Local farmer Nick Crabbs lead a discussion about intentional sustainability and farming on Thursday at Boise Entrepreneur Week.
Crabbs owns a nearly two-acre farm on Franklin between Maple Grove and Five Mile roads. He told the crowd that he envisioned the farm being a ten-year project – however, it ended up only taking a few years to get started.
Crabbs said he looked at 50 properties over two years.
“So three years ago, I decided to buy an urban farm. Now, it wasn’t a farm at the time. It was a wonderful wheat field with all kinds of things that you have to get rid of before you can actually grow anything,” Crabbs said. ”And so it’s been quite a labor of love for the last three years and it was really a blessing during the pandemic to have something to see my hands into. We originally had planned on it being like a 10-year project.”
One reason Crabbs’ farm found success early was the COVID-19 pandemic. He said many of his friends worked in service and were laid off overnight and looking for jobs – those friends were able to work part-time on his farm.
The farm is sustainable in a few ways. Crabbs takes advantage of tax write-offs and says there is a specific type of goat that qualifies for a tax credit. He also raises revenue from a farm stand that sells food and he rents out a detached dwelling.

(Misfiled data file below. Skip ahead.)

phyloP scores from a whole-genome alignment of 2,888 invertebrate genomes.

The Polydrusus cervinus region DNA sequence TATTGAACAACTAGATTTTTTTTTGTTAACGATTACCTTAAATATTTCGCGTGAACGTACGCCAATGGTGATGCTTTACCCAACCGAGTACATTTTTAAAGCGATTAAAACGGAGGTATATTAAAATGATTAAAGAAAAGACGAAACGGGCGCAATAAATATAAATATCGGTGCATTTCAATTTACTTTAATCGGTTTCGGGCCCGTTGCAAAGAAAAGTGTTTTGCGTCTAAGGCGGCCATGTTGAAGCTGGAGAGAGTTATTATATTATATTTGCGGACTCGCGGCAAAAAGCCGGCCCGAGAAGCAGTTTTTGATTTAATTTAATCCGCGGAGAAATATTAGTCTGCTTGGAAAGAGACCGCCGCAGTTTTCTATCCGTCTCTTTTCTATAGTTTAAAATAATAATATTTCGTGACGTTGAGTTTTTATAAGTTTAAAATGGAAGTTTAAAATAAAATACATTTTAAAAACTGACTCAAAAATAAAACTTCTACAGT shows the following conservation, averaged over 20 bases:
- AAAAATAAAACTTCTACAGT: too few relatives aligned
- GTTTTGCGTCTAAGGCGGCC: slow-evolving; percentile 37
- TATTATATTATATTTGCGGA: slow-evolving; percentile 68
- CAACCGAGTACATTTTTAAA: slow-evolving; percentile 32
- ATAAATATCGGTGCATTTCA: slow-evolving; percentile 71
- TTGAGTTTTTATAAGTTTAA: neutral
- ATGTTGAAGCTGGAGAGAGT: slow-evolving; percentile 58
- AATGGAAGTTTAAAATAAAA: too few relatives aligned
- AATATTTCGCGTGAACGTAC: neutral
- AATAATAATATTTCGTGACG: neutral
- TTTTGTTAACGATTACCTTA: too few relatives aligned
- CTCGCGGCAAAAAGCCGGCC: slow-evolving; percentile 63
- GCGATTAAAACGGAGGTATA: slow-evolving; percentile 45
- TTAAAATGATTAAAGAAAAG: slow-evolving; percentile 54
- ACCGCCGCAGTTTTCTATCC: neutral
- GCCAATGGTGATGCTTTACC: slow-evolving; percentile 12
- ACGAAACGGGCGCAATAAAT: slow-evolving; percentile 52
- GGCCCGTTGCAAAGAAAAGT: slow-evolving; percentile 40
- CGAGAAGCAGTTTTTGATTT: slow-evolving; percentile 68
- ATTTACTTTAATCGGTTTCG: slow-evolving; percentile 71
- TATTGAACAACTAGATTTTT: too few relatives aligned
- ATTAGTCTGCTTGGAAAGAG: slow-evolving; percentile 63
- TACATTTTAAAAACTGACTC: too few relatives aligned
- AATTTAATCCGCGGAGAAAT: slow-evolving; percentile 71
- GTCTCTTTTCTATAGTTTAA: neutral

“The second part is revenue directly off the farm stand and we’ve been doubling kind of every year. So like at some point in time, that’s not gonna keep going. But, people will like have driven by it and still three years later are like ‘I’ve been watching you for three years and I finally decided to stop and see what you’re all about.’ So that’s like 75% of our customers still… So at some point in time that levels out. And then the third is there’s a detached dwelling and so we have renters and people that live on the property as well and also work on the property. So we add all that in I mean, free house.”
Crabbs said that three years in he is breaking even, “depending on how you count it.”
“depending on how you count, in just revenue from veggies, no and never. But that’s again not the only way we’re counting to get there,” he said.